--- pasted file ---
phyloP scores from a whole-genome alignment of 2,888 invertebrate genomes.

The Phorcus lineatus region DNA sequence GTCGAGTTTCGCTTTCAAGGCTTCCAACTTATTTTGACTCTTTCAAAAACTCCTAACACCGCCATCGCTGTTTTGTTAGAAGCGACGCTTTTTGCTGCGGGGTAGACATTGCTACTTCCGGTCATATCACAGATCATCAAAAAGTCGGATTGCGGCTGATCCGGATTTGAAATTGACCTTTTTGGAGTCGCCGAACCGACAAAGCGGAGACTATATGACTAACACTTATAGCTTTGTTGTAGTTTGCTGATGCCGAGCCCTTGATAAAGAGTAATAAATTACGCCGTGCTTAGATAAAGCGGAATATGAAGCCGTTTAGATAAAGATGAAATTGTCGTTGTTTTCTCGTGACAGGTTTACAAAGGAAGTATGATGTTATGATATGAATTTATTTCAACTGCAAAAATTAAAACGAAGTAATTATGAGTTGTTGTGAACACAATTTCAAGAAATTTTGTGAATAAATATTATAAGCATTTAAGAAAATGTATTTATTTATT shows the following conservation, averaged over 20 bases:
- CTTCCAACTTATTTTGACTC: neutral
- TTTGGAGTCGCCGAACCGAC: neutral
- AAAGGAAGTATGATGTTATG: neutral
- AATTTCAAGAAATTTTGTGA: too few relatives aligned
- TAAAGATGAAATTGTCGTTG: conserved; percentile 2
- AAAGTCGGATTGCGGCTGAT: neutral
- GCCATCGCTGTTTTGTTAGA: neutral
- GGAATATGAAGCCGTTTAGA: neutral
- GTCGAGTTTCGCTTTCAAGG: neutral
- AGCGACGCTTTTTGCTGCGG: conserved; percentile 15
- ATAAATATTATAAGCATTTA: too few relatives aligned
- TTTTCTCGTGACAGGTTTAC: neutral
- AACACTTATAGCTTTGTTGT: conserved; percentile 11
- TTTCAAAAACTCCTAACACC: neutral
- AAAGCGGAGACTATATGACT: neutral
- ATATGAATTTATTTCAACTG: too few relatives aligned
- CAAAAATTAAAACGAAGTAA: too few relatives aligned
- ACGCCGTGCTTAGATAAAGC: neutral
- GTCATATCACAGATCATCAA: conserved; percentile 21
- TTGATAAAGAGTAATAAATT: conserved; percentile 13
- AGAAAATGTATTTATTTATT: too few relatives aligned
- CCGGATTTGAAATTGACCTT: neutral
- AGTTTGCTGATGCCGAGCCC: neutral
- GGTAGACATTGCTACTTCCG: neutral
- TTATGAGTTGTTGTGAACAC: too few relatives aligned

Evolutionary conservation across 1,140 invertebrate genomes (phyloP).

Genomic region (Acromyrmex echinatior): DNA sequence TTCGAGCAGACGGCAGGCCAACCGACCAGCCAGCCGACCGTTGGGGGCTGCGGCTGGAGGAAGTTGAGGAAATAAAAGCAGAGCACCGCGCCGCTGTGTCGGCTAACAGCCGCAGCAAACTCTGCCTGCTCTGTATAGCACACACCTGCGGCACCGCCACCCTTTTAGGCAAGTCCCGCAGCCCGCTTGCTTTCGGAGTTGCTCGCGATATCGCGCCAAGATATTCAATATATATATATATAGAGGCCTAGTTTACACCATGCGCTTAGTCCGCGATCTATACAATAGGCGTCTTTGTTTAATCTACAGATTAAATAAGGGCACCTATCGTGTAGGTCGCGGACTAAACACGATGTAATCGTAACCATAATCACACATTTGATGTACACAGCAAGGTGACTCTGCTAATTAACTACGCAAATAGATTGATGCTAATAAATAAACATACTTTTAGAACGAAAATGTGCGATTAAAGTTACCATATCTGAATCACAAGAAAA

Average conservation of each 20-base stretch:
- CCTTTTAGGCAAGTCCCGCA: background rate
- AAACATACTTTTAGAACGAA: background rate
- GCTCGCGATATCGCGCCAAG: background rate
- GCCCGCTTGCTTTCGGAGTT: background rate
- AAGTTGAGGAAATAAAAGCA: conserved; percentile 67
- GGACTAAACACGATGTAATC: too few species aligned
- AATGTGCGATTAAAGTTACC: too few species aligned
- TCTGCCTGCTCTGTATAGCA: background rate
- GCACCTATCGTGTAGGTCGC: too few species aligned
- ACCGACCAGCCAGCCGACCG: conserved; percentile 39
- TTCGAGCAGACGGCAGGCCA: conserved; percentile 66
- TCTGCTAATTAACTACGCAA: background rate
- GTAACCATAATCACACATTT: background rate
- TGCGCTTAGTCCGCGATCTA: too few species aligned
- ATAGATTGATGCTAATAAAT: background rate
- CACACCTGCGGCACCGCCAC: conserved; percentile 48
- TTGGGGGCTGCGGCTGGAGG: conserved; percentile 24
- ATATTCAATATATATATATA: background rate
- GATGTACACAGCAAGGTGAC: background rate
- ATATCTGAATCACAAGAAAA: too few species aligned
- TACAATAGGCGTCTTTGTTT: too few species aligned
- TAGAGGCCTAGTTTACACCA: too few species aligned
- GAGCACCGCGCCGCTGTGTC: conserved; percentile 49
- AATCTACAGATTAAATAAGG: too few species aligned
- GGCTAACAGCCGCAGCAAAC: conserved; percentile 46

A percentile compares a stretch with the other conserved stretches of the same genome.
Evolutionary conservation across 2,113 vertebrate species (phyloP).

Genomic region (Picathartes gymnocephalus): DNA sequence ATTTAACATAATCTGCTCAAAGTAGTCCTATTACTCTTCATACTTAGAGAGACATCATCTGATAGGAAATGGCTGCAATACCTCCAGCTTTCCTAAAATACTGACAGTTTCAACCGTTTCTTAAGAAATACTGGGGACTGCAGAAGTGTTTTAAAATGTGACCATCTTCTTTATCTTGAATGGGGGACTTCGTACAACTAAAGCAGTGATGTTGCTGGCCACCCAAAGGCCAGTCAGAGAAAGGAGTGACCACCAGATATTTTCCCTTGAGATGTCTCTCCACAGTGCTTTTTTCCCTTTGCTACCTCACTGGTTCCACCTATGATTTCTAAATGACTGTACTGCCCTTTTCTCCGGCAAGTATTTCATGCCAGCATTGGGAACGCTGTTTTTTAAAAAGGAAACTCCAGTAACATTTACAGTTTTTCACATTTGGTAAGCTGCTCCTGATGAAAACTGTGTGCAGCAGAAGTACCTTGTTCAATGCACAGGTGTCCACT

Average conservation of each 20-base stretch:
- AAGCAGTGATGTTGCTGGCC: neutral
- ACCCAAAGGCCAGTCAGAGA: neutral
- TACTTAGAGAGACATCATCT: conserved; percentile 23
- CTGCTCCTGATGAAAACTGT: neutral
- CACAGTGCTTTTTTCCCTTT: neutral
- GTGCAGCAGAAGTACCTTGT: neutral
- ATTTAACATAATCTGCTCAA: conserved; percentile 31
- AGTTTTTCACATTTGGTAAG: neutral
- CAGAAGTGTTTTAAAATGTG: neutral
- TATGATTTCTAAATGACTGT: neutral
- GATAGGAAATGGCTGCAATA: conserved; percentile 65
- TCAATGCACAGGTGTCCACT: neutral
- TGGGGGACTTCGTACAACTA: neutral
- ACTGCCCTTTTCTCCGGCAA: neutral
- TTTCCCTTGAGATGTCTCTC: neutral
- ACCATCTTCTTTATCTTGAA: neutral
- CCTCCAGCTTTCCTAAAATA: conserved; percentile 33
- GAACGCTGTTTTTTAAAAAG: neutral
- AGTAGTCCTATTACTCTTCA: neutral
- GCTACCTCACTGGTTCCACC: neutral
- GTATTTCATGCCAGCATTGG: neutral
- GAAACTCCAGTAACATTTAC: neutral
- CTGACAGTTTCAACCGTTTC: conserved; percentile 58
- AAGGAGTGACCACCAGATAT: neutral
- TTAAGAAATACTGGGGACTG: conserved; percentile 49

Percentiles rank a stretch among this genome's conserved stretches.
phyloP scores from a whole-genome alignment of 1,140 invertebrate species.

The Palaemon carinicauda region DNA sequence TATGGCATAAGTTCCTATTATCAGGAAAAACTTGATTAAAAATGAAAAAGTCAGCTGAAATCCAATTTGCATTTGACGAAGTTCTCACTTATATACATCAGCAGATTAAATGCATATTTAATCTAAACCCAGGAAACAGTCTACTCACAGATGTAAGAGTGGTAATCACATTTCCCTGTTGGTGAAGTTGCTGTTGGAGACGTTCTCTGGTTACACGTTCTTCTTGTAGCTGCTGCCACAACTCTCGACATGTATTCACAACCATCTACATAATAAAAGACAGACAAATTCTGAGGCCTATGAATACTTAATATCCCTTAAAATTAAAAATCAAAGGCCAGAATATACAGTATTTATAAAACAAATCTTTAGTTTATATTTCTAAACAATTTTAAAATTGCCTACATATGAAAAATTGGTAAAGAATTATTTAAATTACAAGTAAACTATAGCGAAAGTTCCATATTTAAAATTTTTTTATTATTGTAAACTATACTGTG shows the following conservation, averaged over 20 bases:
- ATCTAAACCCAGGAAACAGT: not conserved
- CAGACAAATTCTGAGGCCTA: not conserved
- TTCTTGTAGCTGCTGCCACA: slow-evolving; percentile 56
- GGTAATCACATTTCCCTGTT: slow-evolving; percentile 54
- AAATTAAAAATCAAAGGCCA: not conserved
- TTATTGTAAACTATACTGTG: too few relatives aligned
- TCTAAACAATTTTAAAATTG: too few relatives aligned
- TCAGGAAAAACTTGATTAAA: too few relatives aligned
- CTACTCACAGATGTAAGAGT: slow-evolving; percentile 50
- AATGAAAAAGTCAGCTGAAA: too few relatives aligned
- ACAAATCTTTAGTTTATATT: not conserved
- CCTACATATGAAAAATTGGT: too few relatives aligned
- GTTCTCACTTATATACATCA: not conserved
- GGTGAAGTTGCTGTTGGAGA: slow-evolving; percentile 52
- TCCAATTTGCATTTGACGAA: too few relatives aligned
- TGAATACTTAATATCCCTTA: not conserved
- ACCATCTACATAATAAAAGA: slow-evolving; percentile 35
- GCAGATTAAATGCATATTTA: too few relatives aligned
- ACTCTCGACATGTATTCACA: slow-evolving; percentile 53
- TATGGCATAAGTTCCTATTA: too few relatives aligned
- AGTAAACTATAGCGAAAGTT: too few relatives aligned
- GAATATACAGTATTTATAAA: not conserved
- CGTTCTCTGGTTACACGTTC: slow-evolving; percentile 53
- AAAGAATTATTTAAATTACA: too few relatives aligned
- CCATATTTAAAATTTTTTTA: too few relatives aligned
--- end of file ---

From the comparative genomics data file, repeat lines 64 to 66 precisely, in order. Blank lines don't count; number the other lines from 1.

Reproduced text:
- CACAGTGCTTTTTTCCCTTT: neutral
- GTGCAGCAGAAGTACCTTGT: neutral
- ATTTAACATAATCTGCTCAA: conserved; percentile 31